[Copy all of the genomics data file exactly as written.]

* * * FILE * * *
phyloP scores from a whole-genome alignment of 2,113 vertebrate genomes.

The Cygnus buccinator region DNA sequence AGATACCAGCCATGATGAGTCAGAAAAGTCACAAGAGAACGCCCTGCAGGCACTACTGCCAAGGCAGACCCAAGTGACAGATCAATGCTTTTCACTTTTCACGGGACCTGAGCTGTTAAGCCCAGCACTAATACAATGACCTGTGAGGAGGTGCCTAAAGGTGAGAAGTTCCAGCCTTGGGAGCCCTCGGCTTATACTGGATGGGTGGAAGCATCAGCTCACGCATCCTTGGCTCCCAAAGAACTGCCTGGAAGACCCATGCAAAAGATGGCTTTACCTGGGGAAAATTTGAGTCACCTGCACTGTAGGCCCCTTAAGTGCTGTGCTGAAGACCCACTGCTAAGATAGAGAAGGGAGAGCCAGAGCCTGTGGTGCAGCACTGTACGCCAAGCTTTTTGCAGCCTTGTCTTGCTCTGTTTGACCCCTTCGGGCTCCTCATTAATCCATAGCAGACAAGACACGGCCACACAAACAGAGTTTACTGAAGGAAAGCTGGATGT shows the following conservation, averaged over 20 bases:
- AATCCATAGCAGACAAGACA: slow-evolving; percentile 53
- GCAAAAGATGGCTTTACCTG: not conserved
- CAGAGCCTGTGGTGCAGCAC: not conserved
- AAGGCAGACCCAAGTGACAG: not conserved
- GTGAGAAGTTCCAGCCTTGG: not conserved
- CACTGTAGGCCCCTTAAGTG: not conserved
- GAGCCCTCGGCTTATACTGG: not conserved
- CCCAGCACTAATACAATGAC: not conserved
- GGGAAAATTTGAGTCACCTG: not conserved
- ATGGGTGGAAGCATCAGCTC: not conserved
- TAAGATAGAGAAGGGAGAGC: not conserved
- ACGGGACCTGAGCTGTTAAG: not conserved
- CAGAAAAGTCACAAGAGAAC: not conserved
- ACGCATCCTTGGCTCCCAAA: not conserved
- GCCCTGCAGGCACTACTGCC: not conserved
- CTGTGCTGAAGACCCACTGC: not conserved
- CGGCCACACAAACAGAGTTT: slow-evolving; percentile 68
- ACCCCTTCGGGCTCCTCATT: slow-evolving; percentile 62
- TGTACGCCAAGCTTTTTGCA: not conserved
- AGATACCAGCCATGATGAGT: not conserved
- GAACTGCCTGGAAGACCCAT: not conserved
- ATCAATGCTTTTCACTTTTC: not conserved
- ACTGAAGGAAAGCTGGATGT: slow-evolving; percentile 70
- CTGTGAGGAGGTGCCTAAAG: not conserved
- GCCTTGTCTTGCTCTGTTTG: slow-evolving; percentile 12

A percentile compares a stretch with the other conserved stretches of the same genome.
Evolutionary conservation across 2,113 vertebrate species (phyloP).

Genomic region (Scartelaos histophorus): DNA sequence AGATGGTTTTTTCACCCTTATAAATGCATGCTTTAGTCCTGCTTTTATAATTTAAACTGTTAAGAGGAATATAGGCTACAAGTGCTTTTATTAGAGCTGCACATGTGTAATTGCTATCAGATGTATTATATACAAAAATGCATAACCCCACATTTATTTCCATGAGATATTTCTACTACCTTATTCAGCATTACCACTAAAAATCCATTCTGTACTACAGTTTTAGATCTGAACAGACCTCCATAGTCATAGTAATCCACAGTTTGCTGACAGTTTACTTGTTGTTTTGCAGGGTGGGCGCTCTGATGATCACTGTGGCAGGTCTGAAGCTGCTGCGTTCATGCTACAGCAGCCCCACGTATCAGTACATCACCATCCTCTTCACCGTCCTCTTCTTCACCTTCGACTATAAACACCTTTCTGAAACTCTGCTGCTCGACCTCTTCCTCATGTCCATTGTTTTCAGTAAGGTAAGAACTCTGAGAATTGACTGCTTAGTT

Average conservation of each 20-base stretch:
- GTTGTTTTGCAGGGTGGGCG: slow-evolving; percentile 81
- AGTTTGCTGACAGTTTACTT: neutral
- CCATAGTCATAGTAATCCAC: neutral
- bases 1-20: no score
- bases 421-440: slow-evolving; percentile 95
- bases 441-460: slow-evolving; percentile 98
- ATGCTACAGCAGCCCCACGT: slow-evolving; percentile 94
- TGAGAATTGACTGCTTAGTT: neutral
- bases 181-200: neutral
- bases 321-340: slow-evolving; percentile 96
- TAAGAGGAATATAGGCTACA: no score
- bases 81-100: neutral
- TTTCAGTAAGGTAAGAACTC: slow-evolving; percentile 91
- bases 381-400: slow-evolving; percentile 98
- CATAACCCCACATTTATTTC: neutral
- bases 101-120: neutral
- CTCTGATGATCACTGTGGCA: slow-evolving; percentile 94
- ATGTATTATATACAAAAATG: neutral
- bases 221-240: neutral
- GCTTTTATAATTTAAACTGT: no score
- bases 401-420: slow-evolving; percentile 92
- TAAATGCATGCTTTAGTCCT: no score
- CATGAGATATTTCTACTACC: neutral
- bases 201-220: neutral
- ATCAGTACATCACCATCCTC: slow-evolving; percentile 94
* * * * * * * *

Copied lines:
phyloP scores from a whole-genome alignment of 2,113 vertebrate genomes.

The Cygnus buccinator region DNA sequence AGATACCAGCCATGATGAGTCAGAAAAGTCACAAGAGAACGCCCTGCAGGCACTACTGCCAAGGCAGACCCAAGTGACAGATCAATGCTTTTCACTTTTCACGGGACCTGAGCTGTTAAGCCCAGCACTAATACAATGACCTGTGAGGAGGTGCCTAAAGGTGAGAAGTTCCAGCCTTGGGAGCCCTCGGCTTATACTGGATGGGTGGAAGCATCAGCTCACGCATCCTTGGCTCCCAAAGAACTGCCTGGAAGACCCATGCAAAAGATGGCTTTACCTGGGGAAAATTTGAGTCACCTGCACTGTAGGCCCCTTAAGTGCTGTGCTGAAGACCCACTGCTAAGATAGAGAAGGGAGAGCCAGAGCCTGTGGTGCAGCACTGTACGCCAAGCTTTTTGCAGCCTTGTCTTGCTCTGTTTGACCCCTTCGGGCTCCTCATTAATCCATAGCAGACAAGACACGGCCACACAAACAGAGTTTACTGAAGGAAAGCTGGATGT shows the following conservation, averaged over 20 bases:
- AATCCATAGCAGACAAGACA: slow-evolving; percentile 53
- GCAAAAGATGGCTTTACCTG: not conserved
- CAGAGCCTGTGGTGCAGCAC: not conserved
- AAGGCAGACCCAAGTGACAG: not conserved
- GTGAGAAGTTCCAGCCTTGG: not conserved
- CACTGTAGGCCCCTTAAGTG: not conserved
- GAGCCCTCGGCTTATACTGG: not conserved
- CCCAGCACTAATACAATGAC: not conserved
- GGGAAAATTTGAGTCACCTG: not conserved
- ATGGGTGGAAGCATCAGCTC: not conserved
- TAAGATAGAGAAGGGAGAGC: not conserved
- ACGGGACCTGAGCTGTTAAG: not conserved
- CAGAAAAGTCACAAGAGAAC: not conserved
- ACGCATCCTTGGCTCCCAAA: not conserved
- GCCCTGCAGGCACTACTGCC: not conserved
- CTGTGCTGAAGACCCACTGC: not conserved
- CGGCCACACAAACAGAGTTT: slow-evolving; percentile 68
- ACCCCTTCGGGCTCCTCATT: slow-evolving; percentile 62
- TGTACGCCAAGCTTTTTGCA: not conserved
- AGATACCAGCCATGATGAGT: not conserved
- GAACTGCCTGGAAGACCCAT: not conserved
- ATCAATGCTTTTCACTTTTC: not conserved
- ACTGAAGGAAAGCTGGATGT: slow-evolving; percentile 70
- CTGTGAGGAGGTGCCTAAAG: not conserved
- GCCTTGTCTTGCTCTGTTTG: slow-evolving; percentile 12

A percentile compares a stretch with the other conserved stretches of the same genome.
Evolutionary conservation across 2,113 vertebrate species (phyloP).

Genomic region (Scartelaos histophorus): DNA sequence AGATGGTTTTTTCACCCTTATAAATGCATGCTTTAGTCCTGCTTTTATAATTTAAACTGTTAAGAGGAATATAGGCTACAAGTGCTTTTATTAGAGCTGCACATGTGTAATTGCTATCAGATGTATTATATACAAAAATGCATAACCCCACATTTATTTCCATGAGATATTTCTACTACCTTATTCAGCATTACCACTAAAAATCCATTCTGTACTACAGTTTTAGATCTGAACAGACCTCCATAGTCATAGTAATCCACAGTTTGCTGACAGTTTACTTGTTGTTTTGCAGGGTGGGCGCTCTGATGATCACTGTGGCAGGTCTGAAGCTGCTGCGTTCATGCTACAGCAGCCCCACGTATCAGTACATCACCATCCTCTTCACCGTCCTCTTCTTCACCTTCGACTATAAACACCTTTCTGAAACTCTGCTGCTCGACCTCTTCCTCATGTCCATTGTTTTCAGTAAGGTAAGAACTCTGAGAATTGACTGCTTAGTT

Average conservation of each 20-base stretch:
- GTTGTTTTGCAGGGTGGGCG: slow-evolving; percentile 81
- AGTTTGCTGACAGTTTACTT: neutral
- CCATAGTCATAGTAATCCAC: neutral
- bases 1-20: no score
- bases 421-440: slow-evolving; percentile 95
- bases 441-460: slow-evolving; percentile 98
- ATGCTACAGCAGCCCCACGT: slow-evolving; percentile 94
- TGAGAATTGACTGCTTAGTT: neutral
- bases 181-200: neutral
- bases 321-340: slow-evolving; percentile 96
- TAAGAGGAATATAGGCTACA: no score
- bases 81-100: neutral
- TTTCAGTAAGGTAAGAACTC: slow-evolving; percentile 91
- bases 381-400: slow-evolving; percentile 98
- CATAACCCCACATTTATTTC: neutral
- bases 101-120: neutral
- CTCTGATGATCACTGTGGCA: slow-evolving; percentile 94
- ATGTATTATATACAAAAATG: neutral
- bases 221-240: neutral
- GCTTTTATAATTTAAACTGT: no score
- bases 401-420: slow-evolving; percentile 92
- TAAATGCATGCTTTAGTCCT: no score
- CATGAGATATTTCTACTACC: neutral
- bases 201-220: neutral
- ATCAGTACATCACCATCCTC: slow-evolving; percentile 94